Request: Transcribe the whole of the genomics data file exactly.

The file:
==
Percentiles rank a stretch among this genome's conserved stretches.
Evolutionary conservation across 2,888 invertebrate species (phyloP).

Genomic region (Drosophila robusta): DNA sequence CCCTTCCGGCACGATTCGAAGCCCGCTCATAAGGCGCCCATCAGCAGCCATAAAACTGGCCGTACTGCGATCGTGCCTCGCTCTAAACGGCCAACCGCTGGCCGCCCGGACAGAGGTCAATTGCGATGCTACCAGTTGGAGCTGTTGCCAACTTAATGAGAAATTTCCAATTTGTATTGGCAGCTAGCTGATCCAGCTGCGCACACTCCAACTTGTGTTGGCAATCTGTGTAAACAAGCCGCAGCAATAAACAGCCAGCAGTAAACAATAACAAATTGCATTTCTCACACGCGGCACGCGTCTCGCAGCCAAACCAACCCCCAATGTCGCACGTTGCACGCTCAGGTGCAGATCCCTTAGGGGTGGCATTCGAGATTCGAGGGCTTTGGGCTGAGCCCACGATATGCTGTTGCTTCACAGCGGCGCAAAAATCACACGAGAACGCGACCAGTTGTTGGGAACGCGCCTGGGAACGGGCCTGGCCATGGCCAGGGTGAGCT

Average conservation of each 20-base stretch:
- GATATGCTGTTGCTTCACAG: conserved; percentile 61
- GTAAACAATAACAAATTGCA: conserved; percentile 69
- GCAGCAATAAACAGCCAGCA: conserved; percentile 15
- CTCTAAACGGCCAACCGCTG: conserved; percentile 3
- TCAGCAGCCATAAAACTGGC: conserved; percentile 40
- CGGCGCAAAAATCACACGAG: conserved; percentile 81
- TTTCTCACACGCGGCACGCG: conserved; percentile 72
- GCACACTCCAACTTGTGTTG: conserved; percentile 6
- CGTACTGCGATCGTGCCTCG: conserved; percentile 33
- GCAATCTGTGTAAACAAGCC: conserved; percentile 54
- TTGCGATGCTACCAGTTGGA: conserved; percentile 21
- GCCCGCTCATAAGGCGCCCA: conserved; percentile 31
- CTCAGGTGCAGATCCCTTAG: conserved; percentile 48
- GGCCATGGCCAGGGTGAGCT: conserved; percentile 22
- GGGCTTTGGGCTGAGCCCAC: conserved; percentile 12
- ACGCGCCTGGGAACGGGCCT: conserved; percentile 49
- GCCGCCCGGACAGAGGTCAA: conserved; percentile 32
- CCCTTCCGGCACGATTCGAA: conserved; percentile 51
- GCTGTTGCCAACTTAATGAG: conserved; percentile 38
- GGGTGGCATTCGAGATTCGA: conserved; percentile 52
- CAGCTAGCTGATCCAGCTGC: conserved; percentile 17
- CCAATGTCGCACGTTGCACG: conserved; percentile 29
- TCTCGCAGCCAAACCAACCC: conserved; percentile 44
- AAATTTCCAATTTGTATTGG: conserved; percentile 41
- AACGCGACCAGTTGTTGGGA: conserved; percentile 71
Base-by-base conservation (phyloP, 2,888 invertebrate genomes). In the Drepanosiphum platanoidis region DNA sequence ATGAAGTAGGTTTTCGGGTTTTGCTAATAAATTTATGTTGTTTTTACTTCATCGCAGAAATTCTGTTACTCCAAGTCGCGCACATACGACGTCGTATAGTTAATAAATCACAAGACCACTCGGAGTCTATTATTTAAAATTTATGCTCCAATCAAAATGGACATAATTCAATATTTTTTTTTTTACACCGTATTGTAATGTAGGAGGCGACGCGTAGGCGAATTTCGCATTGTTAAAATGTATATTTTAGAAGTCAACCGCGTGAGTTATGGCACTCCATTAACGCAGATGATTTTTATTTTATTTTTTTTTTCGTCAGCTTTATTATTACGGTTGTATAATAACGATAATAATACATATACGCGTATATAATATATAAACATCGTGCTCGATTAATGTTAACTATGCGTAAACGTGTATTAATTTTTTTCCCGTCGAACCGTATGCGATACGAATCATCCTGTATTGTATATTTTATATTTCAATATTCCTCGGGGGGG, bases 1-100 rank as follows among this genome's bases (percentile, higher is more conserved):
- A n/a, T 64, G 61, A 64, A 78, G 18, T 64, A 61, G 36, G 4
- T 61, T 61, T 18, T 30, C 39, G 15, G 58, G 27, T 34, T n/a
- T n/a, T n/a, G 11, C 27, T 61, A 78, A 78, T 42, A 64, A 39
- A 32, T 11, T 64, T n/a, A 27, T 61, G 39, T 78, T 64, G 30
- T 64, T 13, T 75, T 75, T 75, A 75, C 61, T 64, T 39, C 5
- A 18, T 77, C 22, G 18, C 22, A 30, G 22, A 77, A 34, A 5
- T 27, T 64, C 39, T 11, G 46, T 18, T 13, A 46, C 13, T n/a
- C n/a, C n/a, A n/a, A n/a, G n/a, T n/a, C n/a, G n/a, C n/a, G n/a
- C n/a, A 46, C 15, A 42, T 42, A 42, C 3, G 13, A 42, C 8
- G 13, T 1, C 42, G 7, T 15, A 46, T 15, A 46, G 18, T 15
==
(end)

Percentiles rank a stretch among this genome's conserved stretches.
Evolutionary conservation across 2,888 invertebrate species (phyloP).

Genomic region (Drosophila robusta): DNA sequence CCCTTCCGGCACGATTCGAAGCCCGCTCATAAGGCGCCCATCAGCAGCCATAAAACTGGCCGTACTGCGATCGTGCCTCGCTCTAAACGGCCAACCGCTGGCCGCCCGGACAGAGGTCAATTGCGATGCTACCAGTTGGAGCTGTTGCCAACTTAATGAGAAATTTCCAATTTGTATTGGCAGCTAGCTGATCCAGCTGCGCACACTCCAACTTGTGTTGGCAATCTGTGTAAACAAGCCGCAGCAATAAACAGCCAGCAGTAAACAATAACAAATTGCATTTCTCACACGCGGCACGCGTCTCGCAGCCAAACCAACCCCCAATGTCGCACGTTGCACGCTCAGGTGCAGATCCCTTAGGGGTGGCATTCGAGATTCGAGGGCTTTGGGCTGAGCCCACGATATGCTGTTGCTTCACAGCGGCGCAAAAATCACACGAGAACGCGACCAGTTGTTGGGAACGCGCCTGGGAACGGGCCTGGCCATGGCCAGGGTGAGCT

Average conservation of each 20-base stretch:
- GATATGCTGTTGCTTCACAG: conserved; percentile 61
- GTAAACAATAACAAATTGCA: conserved; percentile 69
- GCAGCAATAAACAGCCAGCA: conserved; percentile 15
- CTCTAAACGGCCAACCGCTG: conserved; percentile 3
- TCAGCAGCCATAAAACTGGC: conserved; percentile 40
- CGGCGCAAAAATCACACGAG: conserved; percentile 81
- TTTCTCACACGCGGCACGCG: conserved; percentile 72
- GCACACTCCAACTTGTGTTG: conserved; percentile 6
- CGTACTGCGATCGTGCCTCG: conserved; percentile 33
- GCAATCTGTGTAAACAAGCC: conserved; percentile 54
- TTGCGATGCTACCAGTTGGA: conserved; percentile 21
- GCCCGCTCATAAGGCGCCCA: conserved; percentile 31
- CTCAGGTGCAGATCCCTTAG: conserved; percentile 48
- GGCCATGGCCAGGGTGAGCT: conserved; percentile 22
- GGGCTTTGGGCTGAGCCCAC: conserved; percentile 12
- ACGCGCCTGGGAACGGGCCT: conserved; percentile 49
- GCCGCCCGGACAGAGGTCAA: conserved; percentile 32
- CCCTTCCGGCACGATTCGAA: conserved; percentile 51
- GCTGTTGCCAACTTAATGAG: conserved; percentile 38
- GGGTGGCATTCGAGATTCGA: conserved; percentile 52
- CAGCTAGCTGATCCAGCTGC: conserved; percentile 17
- CCAATGTCGCACGTTGCACG: conserved; percentile 29
- TCTCGCAGCCAAACCAACCC: conserved; percentile 44
- AAATTTCCAATTTGTATTGG: conserved; percentile 41
- AACGCGACCAGTTGTTGGGA: conserved; percentile 71
Base-by-base conservation (phyloP, 2,888 invertebrate genomes). In the Drepanosiphum platanoidis region DNA sequence ATGAAGTAGGTTTTCGGGTTTTGCTAATAAATTTATGTTGTTTTTACTTCATCGCAGAAATTCTGTTACTCCAAGTCGCGCACATACGACGTCGTATAGTTAATAAATCACAAGACCACTCGGAGTCTATTATTTAAAATTTATGCTCCAATCAAAATGGACATAATTCAATATTTTTTTTTTTACACCGTATTGTAATGTAGGAGGCGACGCGTAGGCGAATTTCGCATTGTTAAAATGTATATTTTAGAAGTCAACCGCGTGAGTTATGGCACTCCATTAACGCAGATGATTTTTATTTTATTTTTTTTTTCGTCAGCTTTATTATTACGGTTGTATAATAACGATAATAATACATATACGCGTATATAATATATAAACATCGTGCTCGATTAATGTTAACTATGCGTAAACGTGTATTAATTTTTTTCCCGTCGAACCGTATGCGATACGAATCATCCTGTATTGTATATTTTATATTTCAATATTCCTCGGGGGGG, bases 1-100 rank as follows among this genome's bases (percentile, higher is more conserved):
- A n/a, T 64, G 61, A 64, A 78, G 18, T 64, A 61, G 36, G 4
- T 61, T 61, T 18, T 30, C 39, G 15, G 58, G 27, T 34, T n/a
- T n/a, T n/a, G 11, C 27, T 61, A 78, A 78, T 42, A 64, A 39
- A 32, T 11, T 64, T n/a, A 27, T 61, G 39, T 78, T 64, G 30
- T 64, T 13, T 75, T 75, T 75, A 75, C 61, T 64, T 39, C 5
- A 18, T 77, C 22, G 18, C 22, A 30, G 22, A 77, A 34, A 5
- T 27, T 64, C 39, T 11, G 46, T 18, T 13, A 46, C 13, T n/a
- C n/a, C n/a, A n/a, A n/a, G n/a, T n/a, C n/a, G n/a, C n/a, G n/a
- C n/a, A 46, C 15, A 42, T 42, A 42, C 3, G 13, A 42, C 8
- G 13, T 1, C 42, G 7, T 15, A 46, T 15, A 46, G 18, T 15